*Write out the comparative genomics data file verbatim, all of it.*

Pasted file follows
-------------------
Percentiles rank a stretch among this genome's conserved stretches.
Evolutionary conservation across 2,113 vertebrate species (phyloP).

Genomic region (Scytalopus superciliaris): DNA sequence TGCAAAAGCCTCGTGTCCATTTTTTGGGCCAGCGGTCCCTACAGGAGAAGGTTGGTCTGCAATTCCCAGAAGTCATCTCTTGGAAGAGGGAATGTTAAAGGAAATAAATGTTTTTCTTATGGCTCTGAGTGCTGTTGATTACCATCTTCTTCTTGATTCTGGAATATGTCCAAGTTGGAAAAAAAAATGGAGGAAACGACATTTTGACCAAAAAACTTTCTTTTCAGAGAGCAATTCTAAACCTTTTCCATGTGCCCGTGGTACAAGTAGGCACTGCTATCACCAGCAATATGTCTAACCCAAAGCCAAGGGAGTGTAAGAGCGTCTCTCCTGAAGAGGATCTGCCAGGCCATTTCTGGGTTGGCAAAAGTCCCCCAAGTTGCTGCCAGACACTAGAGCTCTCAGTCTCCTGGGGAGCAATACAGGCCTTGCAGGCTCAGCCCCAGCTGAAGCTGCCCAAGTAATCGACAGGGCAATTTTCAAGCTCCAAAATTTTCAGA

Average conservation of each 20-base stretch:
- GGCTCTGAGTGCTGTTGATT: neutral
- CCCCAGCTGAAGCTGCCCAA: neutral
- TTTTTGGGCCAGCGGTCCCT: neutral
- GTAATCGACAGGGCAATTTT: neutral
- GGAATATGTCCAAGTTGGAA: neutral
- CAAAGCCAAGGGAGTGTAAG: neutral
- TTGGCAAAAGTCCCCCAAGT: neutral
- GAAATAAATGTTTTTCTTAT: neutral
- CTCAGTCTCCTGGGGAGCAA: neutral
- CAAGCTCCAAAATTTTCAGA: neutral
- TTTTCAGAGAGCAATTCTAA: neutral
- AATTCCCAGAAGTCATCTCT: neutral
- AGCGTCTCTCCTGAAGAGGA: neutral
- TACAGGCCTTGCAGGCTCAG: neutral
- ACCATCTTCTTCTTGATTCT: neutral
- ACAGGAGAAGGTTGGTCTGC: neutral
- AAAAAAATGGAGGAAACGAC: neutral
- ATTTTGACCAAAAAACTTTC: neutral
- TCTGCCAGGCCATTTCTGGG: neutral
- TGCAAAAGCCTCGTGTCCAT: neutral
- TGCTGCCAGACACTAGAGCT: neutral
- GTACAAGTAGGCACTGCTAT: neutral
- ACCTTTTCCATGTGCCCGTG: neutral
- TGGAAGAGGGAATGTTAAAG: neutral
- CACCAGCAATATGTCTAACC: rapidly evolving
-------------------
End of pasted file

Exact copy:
Percentiles rank a stretch among this genome's conserved stretches.
Evolutionary conservation across 2,113 vertebrate species (phyloP).

Genomic region (Scytalopus superciliaris): DNA sequence TGCAAAAGCCTCGTGTCCATTTTTTGGGCCAGCGGTCCCTACAGGAGAAGGTTGGTCTGCAATTCCCAGAAGTCATCTCTTGGAAGAGGGAATGTTAAAGGAAATAAATGTTTTTCTTATGGCTCTGAGTGCTGTTGATTACCATCTTCTTCTTGATTCTGGAATATGTCCAAGTTGGAAAAAAAAATGGAGGAAACGACATTTTGACCAAAAAACTTTCTTTTCAGAGAGCAATTCTAAACCTTTTCCATGTGCCCGTGGTACAAGTAGGCACTGCTATCACCAGCAATATGTCTAACCCAAAGCCAAGGGAGTGTAAGAGCGTCTCTCCTGAAGAGGATCTGCCAGGCCATTTCTGGGTTGGCAAAAGTCCCCCAAGTTGCTGCCAGACACTAGAGCTCTCAGTCTCCTGGGGAGCAATACAGGCCTTGCAGGCTCAGCCCCAGCTGAAGCTGCCCAAGTAATCGACAGGGCAATTTTCAAGCTCCAAAATTTTCAGA

Average conservation of each 20-base stretch:
- GGCTCTGAGTGCTGTTGATT: neutral
- CCCCAGCTGAAGCTGCCCAA: neutral
- TTTTTGGGCCAGCGGTCCCT: neutral
- GTAATCGACAGGGCAATTTT: neutral
- GGAATATGTCCAAGTTGGAA: neutral
- CAAAGCCAAGGGAGTGTAAG: neutral
- TTGGCAAAAGTCCCCCAAGT: neutral
- GAAATAAATGTTTTTCTTAT: neutral
- CTCAGTCTCCTGGGGAGCAA: neutral
- CAAGCTCCAAAATTTTCAGA: neutral
- TTTTCAGAGAGCAATTCTAA: neutral
- AATTCCCAGAAGTCATCTCT: neutral
- AGCGTCTCTCCTGAAGAGGA: neutral
- TACAGGCCTTGCAGGCTCAG: neutral
- ACCATCTTCTTCTTGATTCT: neutral
- ACAGGAGAAGGTTGGTCTGC: neutral
- AAAAAAATGGAGGAAACGAC: neutral
- ATTTTGACCAAAAAACTTTC: neutral
- TCTGCCAGGCCATTTCTGGG: neutral
- TGCAAAAGCCTCGTGTCCAT: neutral
- TGCTGCCAGACACTAGAGCT: neutral
- GTACAAGTAGGCACTGCTAT: neutral
- ACCTTTTCCATGTGCCCGTG: neutral
- TGGAAGAGGGAATGTTAAAG: neutral
- CACCAGCAATATGTCTAACC: rapidly evolving